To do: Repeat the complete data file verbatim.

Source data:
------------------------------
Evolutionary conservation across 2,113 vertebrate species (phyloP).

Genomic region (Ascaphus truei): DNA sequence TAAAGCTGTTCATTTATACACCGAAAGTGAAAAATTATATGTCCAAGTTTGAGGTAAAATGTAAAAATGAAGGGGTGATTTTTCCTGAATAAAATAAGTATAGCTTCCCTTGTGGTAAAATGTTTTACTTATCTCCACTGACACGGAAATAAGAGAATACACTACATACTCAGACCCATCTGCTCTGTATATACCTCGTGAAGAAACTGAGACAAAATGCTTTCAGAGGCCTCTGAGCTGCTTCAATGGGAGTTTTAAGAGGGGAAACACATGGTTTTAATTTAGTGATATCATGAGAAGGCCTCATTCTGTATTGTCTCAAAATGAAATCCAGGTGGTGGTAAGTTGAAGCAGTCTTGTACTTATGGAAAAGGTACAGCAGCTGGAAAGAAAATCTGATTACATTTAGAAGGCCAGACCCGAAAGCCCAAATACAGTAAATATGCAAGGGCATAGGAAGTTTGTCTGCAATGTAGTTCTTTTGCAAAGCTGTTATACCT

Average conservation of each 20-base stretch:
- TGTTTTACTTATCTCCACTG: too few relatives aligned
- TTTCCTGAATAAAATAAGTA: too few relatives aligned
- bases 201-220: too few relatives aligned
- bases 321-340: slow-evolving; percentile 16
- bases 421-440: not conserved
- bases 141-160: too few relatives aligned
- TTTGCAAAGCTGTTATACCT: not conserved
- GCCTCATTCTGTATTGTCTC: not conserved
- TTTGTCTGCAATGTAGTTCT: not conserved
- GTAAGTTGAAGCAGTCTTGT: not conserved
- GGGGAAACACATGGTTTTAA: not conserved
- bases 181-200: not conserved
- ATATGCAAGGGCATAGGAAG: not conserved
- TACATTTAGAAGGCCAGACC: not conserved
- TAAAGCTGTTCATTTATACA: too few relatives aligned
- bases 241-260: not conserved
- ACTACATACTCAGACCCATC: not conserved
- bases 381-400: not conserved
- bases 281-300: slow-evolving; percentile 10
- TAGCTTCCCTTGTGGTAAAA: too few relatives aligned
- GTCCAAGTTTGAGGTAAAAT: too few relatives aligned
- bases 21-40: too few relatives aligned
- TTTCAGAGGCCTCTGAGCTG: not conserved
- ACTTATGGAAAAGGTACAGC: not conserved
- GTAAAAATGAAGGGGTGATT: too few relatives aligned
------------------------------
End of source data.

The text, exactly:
Evolutionary conservation across 2,113 vertebrate species (phyloP).

Genomic region (Ascaphus truei): DNA sequence TAAAGCTGTTCATTTATACACCGAAAGTGAAAAATTATATGTCCAAGTTTGAGGTAAAATGTAAAAATGAAGGGGTGATTTTTCCTGAATAAAATAAGTATAGCTTCCCTTGTGGTAAAATGTTTTACTTATCTCCACTGACACGGAAATAAGAGAATACACTACATACTCAGACCCATCTGCTCTGTATATACCTCGTGAAGAAACTGAGACAAAATGCTTTCAGAGGCCTCTGAGCTGCTTCAATGGGAGTTTTAAGAGGGGAAACACATGGTTTTAATTTAGTGATATCATGAGAAGGCCTCATTCTGTATTGTCTCAAAATGAAATCCAGGTGGTGGTAAGTTGAAGCAGTCTTGTACTTATGGAAAAGGTACAGCAGCTGGAAAGAAAATCTGATTACATTTAGAAGGCCAGACCCGAAAGCCCAAATACAGTAAATATGCAAGGGCATAGGAAGTTTGTCTGCAATGTAGTTCTTTTGCAAAGCTGTTATACCT

Average conservation of each 20-base stretch:
- TGTTTTACTTATCTCCACTG: too few relatives aligned
- TTTCCTGAATAAAATAAGTA: too few relatives aligned
- bases 201-220: too few relatives aligned
- bases 321-340: slow-evolving; percentile 16
- bases 421-440: not conserved
- bases 141-160: too few relatives aligned
- TTTGCAAAGCTGTTATACCT: not conserved
- GCCTCATTCTGTATTGTCTC: not conserved
- TTTGTCTGCAATGTAGTTCT: not conserved
- GTAAGTTGAAGCAGTCTTGT: not conserved
- GGGGAAACACATGGTTTTAA: not conserved
- bases 181-200: not conserved
- ATATGCAAGGGCATAGGAAG: not conserved
- TACATTTAGAAGGCCAGACC: not conserved
- TAAAGCTGTTCATTTATACA: too few relatives aligned
- bases 241-260: not conserved
- ACTACATACTCAGACCCATC: not conserved
- bases 381-400: not conserved
- bases 281-300: slow-evolving; percentile 10
- TAGCTTCCCTTGTGGTAAAA: too few relatives aligned
- GTCCAAGTTTGAGGTAAAAT: too few relatives aligned
- bases 21-40: too few relatives aligned
- TTTCAGAGGCCTCTGAGCTG: not conserved
- ACTTATGGAAAAGGTACAGC: not conserved
- GTAAAAATGAAGGGGTGATT: too few relatives aligned